I am trying to use Illustrator (CS3) to recreate the Tron neon-glow visual style in graphics I plan to use on a website. This page is an excellent example of what I'm trying to do: http://www.disney.co.uk/tron/html/legacy/synopsis.html

enter image description here

I'm having major problems. I have lines/paths that I'm trying to recreate the glow with, but nothing I do seems to work exactly as I want it. I tried "Outer Glow" and "Gausian Blur," but I cannot recreate the same rich, brilliant blue glow you see in Tron and their website above...everything winds up looking very dull, no matter how I try to adjust/lighten the color. What am I missing? Any help would be appreciated...thanks!

  • It would be good if you could show us where you are, how far in the process you are.
    – benteh
    Mar 21, 2014 at 15:57
  • "What am I missing?" Can you provide a sample crop so we can see what's missing. {possible duplicate of boblet's comment above}
    – horatio
    Mar 21, 2014 at 15:57
  • Could you post your attempt as well? Also I see you tagged Illustrator. Did you attempt in Illustrator or Photoshop?
    – Ryan
    Mar 21, 2014 at 15:57
  • 3
    Are you working with an RGB or CMYK document?
    – Scott
    Mar 21, 2014 at 15:57
  • vectorboom.com/load/text_effect/…
    – Ilan
    Mar 21, 2014 at 15:59

2 Answers 2


A visual effect, whether in Ai or Ps, isn't always attainable by applying effects to a single layer, far less a single object. The richness of the feature sets we have available in these programs can lead you down a blind alley, trying to achieve everything you want by piling on effects to a single object when, just as in painting, what you need to do is use multiple layers that build to the final effect. This neon appearance is a good example.

It's also worth noting that most transparency effects work better (or work at all, in many cases) in RGB mode. Some, like the glare of a bright background light, even require 32-bit. So the color mode you're working in is important.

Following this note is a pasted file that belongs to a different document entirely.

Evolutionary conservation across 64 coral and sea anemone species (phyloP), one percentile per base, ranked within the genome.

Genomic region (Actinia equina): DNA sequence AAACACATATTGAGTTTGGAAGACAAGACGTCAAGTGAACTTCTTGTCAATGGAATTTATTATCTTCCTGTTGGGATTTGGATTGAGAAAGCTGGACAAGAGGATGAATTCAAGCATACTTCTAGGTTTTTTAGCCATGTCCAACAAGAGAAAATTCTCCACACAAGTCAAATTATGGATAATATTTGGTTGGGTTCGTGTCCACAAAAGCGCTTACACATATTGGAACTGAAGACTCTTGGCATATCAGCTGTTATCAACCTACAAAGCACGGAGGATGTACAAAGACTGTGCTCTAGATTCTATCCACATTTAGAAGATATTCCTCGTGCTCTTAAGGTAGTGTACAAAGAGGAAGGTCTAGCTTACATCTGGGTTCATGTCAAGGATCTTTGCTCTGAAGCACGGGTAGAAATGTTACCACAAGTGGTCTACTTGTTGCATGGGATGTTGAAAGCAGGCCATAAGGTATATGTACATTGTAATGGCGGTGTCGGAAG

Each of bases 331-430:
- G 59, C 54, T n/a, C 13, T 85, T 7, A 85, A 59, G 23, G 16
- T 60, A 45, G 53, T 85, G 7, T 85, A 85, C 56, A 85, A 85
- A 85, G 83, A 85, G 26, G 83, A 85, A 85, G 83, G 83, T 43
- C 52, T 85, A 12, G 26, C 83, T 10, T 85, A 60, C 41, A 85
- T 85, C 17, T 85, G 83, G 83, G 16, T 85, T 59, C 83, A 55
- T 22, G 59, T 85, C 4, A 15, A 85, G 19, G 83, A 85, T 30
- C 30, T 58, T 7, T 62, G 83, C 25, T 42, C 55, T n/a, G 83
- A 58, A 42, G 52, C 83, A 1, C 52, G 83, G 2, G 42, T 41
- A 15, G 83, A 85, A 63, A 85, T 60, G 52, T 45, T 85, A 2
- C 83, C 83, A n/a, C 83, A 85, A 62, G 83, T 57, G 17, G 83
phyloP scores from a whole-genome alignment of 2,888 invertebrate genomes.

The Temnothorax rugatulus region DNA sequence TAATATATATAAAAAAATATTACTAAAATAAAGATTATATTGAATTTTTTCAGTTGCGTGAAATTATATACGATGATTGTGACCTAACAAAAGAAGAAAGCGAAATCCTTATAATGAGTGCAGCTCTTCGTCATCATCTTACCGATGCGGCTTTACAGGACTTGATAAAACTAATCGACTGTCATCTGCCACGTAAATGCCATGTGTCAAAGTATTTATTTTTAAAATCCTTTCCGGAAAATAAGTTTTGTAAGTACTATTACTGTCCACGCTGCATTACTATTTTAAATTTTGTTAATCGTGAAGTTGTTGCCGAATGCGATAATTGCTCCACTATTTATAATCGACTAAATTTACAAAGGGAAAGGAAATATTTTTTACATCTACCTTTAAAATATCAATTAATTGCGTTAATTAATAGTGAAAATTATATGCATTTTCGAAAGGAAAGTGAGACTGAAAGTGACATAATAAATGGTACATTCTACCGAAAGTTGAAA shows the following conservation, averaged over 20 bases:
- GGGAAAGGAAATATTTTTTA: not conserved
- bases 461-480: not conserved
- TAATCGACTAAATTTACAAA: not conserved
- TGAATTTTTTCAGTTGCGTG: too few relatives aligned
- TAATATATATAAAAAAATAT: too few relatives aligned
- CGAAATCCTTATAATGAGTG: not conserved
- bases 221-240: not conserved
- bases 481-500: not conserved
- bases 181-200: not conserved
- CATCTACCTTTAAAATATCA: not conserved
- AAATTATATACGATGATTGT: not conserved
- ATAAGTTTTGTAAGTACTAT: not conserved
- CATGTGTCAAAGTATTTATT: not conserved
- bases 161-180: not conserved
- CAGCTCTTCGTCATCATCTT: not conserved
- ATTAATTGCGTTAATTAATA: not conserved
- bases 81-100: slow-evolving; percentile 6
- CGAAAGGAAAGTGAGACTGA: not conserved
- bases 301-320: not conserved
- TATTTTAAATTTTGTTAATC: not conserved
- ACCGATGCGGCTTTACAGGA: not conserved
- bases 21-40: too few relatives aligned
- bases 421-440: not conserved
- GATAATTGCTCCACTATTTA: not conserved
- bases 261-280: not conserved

The TRON effect uses a bright copy sitting on top of one with a blurred glow effect, but rather than try to explain this, let me refer you to the master, Bert Monroy. He has a tutorial on creating realistic neon lighting that contains all the techniques you need.

  • Hello @alan-gilbertson: the webpage you pointed to is in existence...but the video no longer seems to be; it does not load. Is there another location where this tutorial may be? Thanks!
    – Superion
    Mar 24, 2014 at 1:02
  • That's a shame. I've left a note for them. Meanwhile I've added it to my unlisted YouTube channel: [youtube.com/watch?v=ZZAbOua8KXc] Mar 24, 2014 at 4:45
  • Hmph...neither of those links work for me (revision3.com/pixelperfect/tubes; youtu.be/ZZAbOua8KXc]). Looks like I'm stuck!
    – Superion
    Mar 25, 2014 at 6:32
  • I replaced the link with the full youtube.com version (rather than youtu.be). It's working. I've no idea why the other gets a 404. Mar 25, 2014 at 19:14

I'm no expert in Illustrator, but in my initial self-teaching with it, I was doing this exact project, but with sports logos (to create that deep neon sign effect).

I was able to easily do this with Gaussian Blur and Outer Glow effect in Illustrator CC 2015 by performing an image trace>expand, applying a clear fill and thin stroke to all remaining traced lines, then saving the image as a vector.

Once done, I created a new document and added a rectangle, swapping default stroke and fill colors so it would be black. I added the svg and selected each path separately, making the fill clear and the stroke about 10 pt. Changed the color to something lighter than black, then duplicated the stroke about 8 times. From the bottom up, I reduced each stroke by one and in the color panel, brought up the HSB options...reducing the saturation by 10% each going up the list of strokes.

Eventually, I had that almost white middle and bright colored exterior. I added the outer glow effect at 80% opacity and 3-5 pt (remember, the stroke here will flair out that many pts in both directions of the glow). Once done, I saved that as a graphic style.

After that, I applied that style to every other path in the logo...changing only the colors of the strokes and the glow effect along the way.

Play around with the glow opacity and stroke saturation to get the effect you want. One thing you might also try is to brighten up the inner strokes to achieve the brightness level you want. I played around with that after reading this and I could almost hang my neon logo in Casters office and it would blend in perfectly!

Good Luck!

  • Thanks for the contribution and welcome to GraphicDesign! Let us know if you have any questions about how the site works Apr 7, 2016 at 13:32

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